Options & Accessories for Commercial Refrigeration & Freezers
Having the right accessories is crucial in getting the most out of your refrigeration, no matter what kind of refrigeration you have. From casters to flanged legs designed to keep your commercial refrigerator standing in an earthquake, from stainless steel exteriors to sliding glass doors, it helps to know your options before you start customizing.
Of course, not every commercial cooler manufacturer is going to have the same standard and optional equipment. Some manufacturers prefer ABS interiors, while others stick with stainless or aluminum. Some prefer to ship all their cabinets with casters, while others provide legs with all their units. Despite those differences, there are some accessories for reach-in commercial refrigeration that you really should consider before you buy any cabinet.
Commercial Refrigerator Support Options
At the literal bottom of every buying decision for a commercial cooler is figuring out which type of supports your cabinet will stand on. Most manufacturers will offer you an option of legs and wheels, with wheels generally being the standard across the industry. That’s because wheels make it easier to access your cabinet for cleaning – both the unit itself and beneath it – and service. There are rare occasions when legs may be preferable, though. For instance, if your unit will be used onboard a ship or in an area where some brave thief may try to wheel it away, you’ll probably want to opt for stable legs. Additionally, some reach-in commercial refrigeration makers offer a flanged leg that helps the weight of the cabinet shift more safely during an earthquake, hopefully preventing the unit from toppling over.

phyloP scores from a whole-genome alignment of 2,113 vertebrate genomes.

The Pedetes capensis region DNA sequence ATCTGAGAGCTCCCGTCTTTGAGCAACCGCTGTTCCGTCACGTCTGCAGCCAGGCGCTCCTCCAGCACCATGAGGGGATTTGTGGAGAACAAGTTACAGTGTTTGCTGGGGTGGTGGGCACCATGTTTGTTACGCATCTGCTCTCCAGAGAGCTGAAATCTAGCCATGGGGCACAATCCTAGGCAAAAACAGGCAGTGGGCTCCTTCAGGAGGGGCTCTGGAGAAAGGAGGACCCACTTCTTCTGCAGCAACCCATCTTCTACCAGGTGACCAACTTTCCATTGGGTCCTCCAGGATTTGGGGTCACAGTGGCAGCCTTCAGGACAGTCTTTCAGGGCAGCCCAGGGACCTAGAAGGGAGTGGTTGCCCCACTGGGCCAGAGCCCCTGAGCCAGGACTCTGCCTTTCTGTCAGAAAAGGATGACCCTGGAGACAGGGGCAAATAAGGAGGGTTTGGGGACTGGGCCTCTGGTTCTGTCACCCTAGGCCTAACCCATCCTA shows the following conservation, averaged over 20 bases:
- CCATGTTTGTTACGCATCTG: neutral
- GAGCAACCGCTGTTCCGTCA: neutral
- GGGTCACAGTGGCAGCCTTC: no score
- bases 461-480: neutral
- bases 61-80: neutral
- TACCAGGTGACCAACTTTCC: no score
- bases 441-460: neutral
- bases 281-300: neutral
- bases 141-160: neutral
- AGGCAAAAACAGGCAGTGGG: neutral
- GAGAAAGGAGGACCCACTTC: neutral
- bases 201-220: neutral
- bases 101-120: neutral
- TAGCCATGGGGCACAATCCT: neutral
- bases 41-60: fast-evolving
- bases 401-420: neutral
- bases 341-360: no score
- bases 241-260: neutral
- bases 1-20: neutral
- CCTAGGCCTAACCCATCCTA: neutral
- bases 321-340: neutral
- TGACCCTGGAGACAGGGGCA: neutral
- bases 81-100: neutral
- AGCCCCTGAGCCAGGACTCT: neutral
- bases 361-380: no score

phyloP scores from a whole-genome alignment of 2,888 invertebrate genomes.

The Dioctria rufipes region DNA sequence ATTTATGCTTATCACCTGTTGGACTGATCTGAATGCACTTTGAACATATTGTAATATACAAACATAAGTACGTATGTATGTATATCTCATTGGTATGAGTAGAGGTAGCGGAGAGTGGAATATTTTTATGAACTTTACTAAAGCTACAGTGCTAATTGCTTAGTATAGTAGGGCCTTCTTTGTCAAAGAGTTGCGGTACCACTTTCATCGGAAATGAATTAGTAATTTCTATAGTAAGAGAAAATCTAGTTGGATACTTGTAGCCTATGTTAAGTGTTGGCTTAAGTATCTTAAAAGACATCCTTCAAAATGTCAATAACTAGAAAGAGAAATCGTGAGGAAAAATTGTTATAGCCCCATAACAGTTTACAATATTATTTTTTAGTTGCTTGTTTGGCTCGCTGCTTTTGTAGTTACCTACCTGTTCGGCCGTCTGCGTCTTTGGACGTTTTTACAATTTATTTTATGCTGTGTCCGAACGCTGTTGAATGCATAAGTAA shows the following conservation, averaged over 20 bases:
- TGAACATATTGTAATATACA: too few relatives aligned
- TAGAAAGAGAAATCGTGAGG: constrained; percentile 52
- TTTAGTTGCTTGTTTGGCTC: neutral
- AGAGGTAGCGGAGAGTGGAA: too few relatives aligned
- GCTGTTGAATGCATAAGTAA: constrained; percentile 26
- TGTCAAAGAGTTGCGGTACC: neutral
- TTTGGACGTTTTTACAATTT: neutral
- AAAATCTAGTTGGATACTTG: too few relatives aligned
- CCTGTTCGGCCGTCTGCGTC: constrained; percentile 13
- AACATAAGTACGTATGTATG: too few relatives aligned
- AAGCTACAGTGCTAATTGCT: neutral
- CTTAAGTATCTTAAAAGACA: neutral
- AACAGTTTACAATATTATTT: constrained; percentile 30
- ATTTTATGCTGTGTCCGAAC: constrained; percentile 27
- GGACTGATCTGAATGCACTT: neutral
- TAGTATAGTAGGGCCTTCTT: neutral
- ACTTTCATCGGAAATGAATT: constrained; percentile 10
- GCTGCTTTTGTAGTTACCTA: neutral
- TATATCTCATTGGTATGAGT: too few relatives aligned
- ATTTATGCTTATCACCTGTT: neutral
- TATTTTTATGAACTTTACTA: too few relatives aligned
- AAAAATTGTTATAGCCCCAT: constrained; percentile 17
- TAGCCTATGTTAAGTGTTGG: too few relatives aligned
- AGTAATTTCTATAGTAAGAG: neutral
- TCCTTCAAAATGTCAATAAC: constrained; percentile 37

Top Mounts vs. Bottom Mounts, Self-Contained vs. Remote
To prolong the life of your unit, you will need to choose the right condenser, which is the heart of the refrigeration system. You have to decide whether you want those works in the unit itself, which is called a self-contained system, or in another, perhaps more convenient location, a set-up appropriately called remote. While we go into this commercial refrigeration dilemma in another piece, we’ll sum it up by saying most cases will call for self-contained. However, if you have a large number of commercial refrigerators to run in one area or for some reason self-contained systems aren’t feasible for your facility, you can talk to a salesperson or food service equipment expert about the remote option.
If you’re in the more than 90 percent of buyers who will benefit from a self-contained unit, you need to choose where that cooling machinery will be located in the commercial cooler, with options for top and bottom. This is another of the commercial refrigeration accessories we’ve covered in another article in more detail, but we want to make sure we cover the basics here to give you a complete picture. Bottom-mounted units are great for the cooking line, where heat and potentially grease-carrying vapors will rise. Top mounts are preferable in dry storage areas, since they’re away from ingredient spills and other condenser-clogging catastrophes.
Ins & Outs of Commercial Refrigerator Door Options
There are a number of choices when it comes to how you access a commercial freezer or refrigerator. For some units, including single-section reach-in refrigeration, you can choose whether your doors hinge on the left or right, allowing you to maximize your space. While most manufacturers offer self-closing doors, some also have an option for doors that will prop open, making it easier to load the refrigerator or get items out of it.